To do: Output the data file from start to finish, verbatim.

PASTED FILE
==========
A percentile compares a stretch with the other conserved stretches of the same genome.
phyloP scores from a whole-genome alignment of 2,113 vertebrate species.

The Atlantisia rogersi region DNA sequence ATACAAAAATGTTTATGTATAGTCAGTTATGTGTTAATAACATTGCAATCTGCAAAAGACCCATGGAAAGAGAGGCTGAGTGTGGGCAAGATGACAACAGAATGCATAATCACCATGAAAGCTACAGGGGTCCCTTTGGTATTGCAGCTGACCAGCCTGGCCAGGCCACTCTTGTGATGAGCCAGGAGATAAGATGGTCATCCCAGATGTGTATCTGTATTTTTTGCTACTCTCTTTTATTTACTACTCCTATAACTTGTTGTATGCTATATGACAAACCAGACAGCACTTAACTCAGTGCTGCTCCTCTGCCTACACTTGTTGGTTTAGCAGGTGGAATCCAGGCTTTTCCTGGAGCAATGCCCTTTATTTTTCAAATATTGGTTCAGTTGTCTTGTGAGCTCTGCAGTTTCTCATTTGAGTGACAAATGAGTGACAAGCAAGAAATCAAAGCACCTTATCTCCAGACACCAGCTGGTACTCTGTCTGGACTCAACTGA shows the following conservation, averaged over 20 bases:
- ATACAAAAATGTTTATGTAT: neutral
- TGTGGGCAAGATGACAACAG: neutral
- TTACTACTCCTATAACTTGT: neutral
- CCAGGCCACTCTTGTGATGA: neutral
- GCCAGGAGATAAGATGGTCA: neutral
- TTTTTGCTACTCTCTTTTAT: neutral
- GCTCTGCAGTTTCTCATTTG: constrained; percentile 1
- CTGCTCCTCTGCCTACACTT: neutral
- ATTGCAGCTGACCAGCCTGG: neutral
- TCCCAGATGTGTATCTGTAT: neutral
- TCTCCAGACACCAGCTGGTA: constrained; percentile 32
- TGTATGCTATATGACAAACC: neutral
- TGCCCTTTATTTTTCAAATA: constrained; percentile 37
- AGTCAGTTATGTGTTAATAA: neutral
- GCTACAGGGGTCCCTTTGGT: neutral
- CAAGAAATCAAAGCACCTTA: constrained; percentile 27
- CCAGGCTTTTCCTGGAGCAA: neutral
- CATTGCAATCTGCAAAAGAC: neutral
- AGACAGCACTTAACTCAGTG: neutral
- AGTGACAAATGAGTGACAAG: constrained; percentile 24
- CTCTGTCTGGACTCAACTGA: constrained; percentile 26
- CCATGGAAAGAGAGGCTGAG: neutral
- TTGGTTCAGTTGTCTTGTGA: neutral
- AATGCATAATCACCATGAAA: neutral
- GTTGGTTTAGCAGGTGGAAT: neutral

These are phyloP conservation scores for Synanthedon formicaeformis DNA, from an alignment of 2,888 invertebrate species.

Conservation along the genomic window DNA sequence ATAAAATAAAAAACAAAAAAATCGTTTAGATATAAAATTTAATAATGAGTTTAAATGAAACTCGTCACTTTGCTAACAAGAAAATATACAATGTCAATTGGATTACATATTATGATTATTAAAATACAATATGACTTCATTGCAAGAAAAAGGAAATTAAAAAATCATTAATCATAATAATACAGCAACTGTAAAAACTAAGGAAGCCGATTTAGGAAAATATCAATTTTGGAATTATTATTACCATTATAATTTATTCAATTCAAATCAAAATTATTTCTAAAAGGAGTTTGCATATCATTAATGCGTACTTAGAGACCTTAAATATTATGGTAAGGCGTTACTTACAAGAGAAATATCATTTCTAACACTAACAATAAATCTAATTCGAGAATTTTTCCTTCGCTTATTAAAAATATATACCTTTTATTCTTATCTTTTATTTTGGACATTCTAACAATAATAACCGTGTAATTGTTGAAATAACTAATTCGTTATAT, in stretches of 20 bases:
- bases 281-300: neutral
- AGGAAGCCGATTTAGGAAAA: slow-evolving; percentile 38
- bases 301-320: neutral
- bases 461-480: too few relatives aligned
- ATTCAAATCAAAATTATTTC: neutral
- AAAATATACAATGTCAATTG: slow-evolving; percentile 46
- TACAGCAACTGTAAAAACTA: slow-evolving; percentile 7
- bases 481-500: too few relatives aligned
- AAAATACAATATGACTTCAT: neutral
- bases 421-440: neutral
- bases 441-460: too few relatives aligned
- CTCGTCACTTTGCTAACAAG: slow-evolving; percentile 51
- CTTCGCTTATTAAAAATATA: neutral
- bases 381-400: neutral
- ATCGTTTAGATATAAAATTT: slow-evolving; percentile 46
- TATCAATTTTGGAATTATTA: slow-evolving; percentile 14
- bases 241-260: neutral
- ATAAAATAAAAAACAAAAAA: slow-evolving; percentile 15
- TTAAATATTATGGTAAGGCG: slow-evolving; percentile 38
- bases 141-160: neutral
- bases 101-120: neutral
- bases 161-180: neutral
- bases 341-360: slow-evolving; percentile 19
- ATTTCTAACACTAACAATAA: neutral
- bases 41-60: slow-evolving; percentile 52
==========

A percentile compares a stretch with the other conserved stretches of the same genome.
phyloP scores from a whole-genome alignment of 2,113 vertebrate species.

The Atlantisia rogersi region DNA sequence ATACAAAAATGTTTATGTATAGTCAGTTATGTGTTAATAACATTGCAATCTGCAAAAGACCCATGGAAAGAGAGGCTGAGTGTGGGCAAGATGACAACAGAATGCATAATCACCATGAAAGCTACAGGGGTCCCTTTGGTATTGCAGCTGACCAGCCTGGCCAGGCCACTCTTGTGATGAGCCAGGAGATAAGATGGTCATCCCAGATGTGTATCTGTATTTTTTGCTACTCTCTTTTATTTACTACTCCTATAACTTGTTGTATGCTATATGACAAACCAGACAGCACTTAACTCAGTGCTGCTCCTCTGCCTACACTTGTTGGTTTAGCAGGTGGAATCCAGGCTTTTCCTGGAGCAATGCCCTTTATTTTTCAAATATTGGTTCAGTTGTCTTGTGAGCTCTGCAGTTTCTCATTTGAGTGACAAATGAGTGACAAGCAAGAAATCAAAGCACCTTATCTCCAGACACCAGCTGGTACTCTGTCTGGACTCAACTGA shows the following conservation, averaged over 20 bases:
- ATACAAAAATGTTTATGTAT: neutral
- TGTGGGCAAGATGACAACAG: neutral
- TTACTACTCCTATAACTTGT: neutral
- CCAGGCCACTCTTGTGATGA: neutral
- GCCAGGAGATAAGATGGTCA: neutral
- TTTTTGCTACTCTCTTTTAT: neutral
- GCTCTGCAGTTTCTCATTTG: constrained; percentile 1
- CTGCTCCTCTGCCTACACTT: neutral
- ATTGCAGCTGACCAGCCTGG: neutral
- TCCCAGATGTGTATCTGTAT: neutral
- TCTCCAGACACCAGCTGGTA: constrained; percentile 32
- TGTATGCTATATGACAAACC: neutral
- TGCCCTTTATTTTTCAAATA: constrained; percentile 37
- AGTCAGTTATGTGTTAATAA: neutral
- GCTACAGGGGTCCCTTTGGT: neutral
- CAAGAAATCAAAGCACCTTA: constrained; percentile 27
- CCAGGCTTTTCCTGGAGCAA: neutral
- CATTGCAATCTGCAAAAGAC: neutral
- AGACAGCACTTAACTCAGTG: neutral
- AGTGACAAATGAGTGACAAG: constrained; percentile 24
- CTCTGTCTGGACTCAACTGA: constrained; percentile 26
- CCATGGAAAGAGAGGCTGAG: neutral
- TTGGTTCAGTTGTCTTGTGA: neutral
- AATGCATAATCACCATGAAA: neutral
- GTTGGTTTAGCAGGTGGAAT: neutral

These are phyloP conservation scores for Synanthedon formicaeformis DNA, from an alignment of 2,888 invertebrate species.

Conservation along the genomic window DNA sequence ATAAAATAAAAAACAAAAAAATCGTTTAGATATAAAATTTAATAATGAGTTTAAATGAAACTCGTCACTTTGCTAACAAGAAAATATACAATGTCAATTGGATTACATATTATGATTATTAAAATACAATATGACTTCATTGCAAGAAAAAGGAAATTAAAAAATCATTAATCATAATAATACAGCAACTGTAAAAACTAAGGAAGCCGATTTAGGAAAATATCAATTTTGGAATTATTATTACCATTATAATTTATTCAATTCAAATCAAAATTATTTCTAAAAGGAGTTTGCATATCATTAATGCGTACTTAGAGACCTTAAATATTATGGTAAGGCGTTACTTACAAGAGAAATATCATTTCTAACACTAACAATAAATCTAATTCGAGAATTTTTCCTTCGCTTATTAAAAATATATACCTTTTATTCTTATCTTTTATTTTGGACATTCTAACAATAATAACCGTGTAATTGTTGAAATAACTAATTCGTTATAT, in stretches of 20 bases:
- bases 281-300: neutral
- AGGAAGCCGATTTAGGAAAA: slow-evolving; percentile 38
- bases 301-320: neutral
- bases 461-480: too few relatives aligned
- ATTCAAATCAAAATTATTTC: neutral
- AAAATATACAATGTCAATTG: slow-evolving; percentile 46
- TACAGCAACTGTAAAAACTA: slow-evolving; percentile 7
- bases 481-500: too few relatives aligned
- AAAATACAATATGACTTCAT: neutral
- bases 421-440: neutral
- bases 441-460: too few relatives aligned
- CTCGTCACTTTGCTAACAAG: slow-evolving; percentile 51
- CTTCGCTTATTAAAAATATA: neutral
- bases 381-400: neutral
- ATCGTTTAGATATAAAATTT: slow-evolving; percentile 46
- TATCAATTTTGGAATTATTA: slow-evolving; percentile 14
- bases 241-260: neutral
- ATAAAATAAAAAACAAAAAA: slow-evolving; percentile 15
- TTAAATATTATGGTAAGGCG: slow-evolving; percentile 38
- bases 141-160: neutral
- bases 101-120: neutral
- bases 161-180: neutral
- bases 341-360: slow-evolving; percentile 19
- ATTTCTAACACTAACAATAA: neutral
- bases 41-60: slow-evolving; percentile 52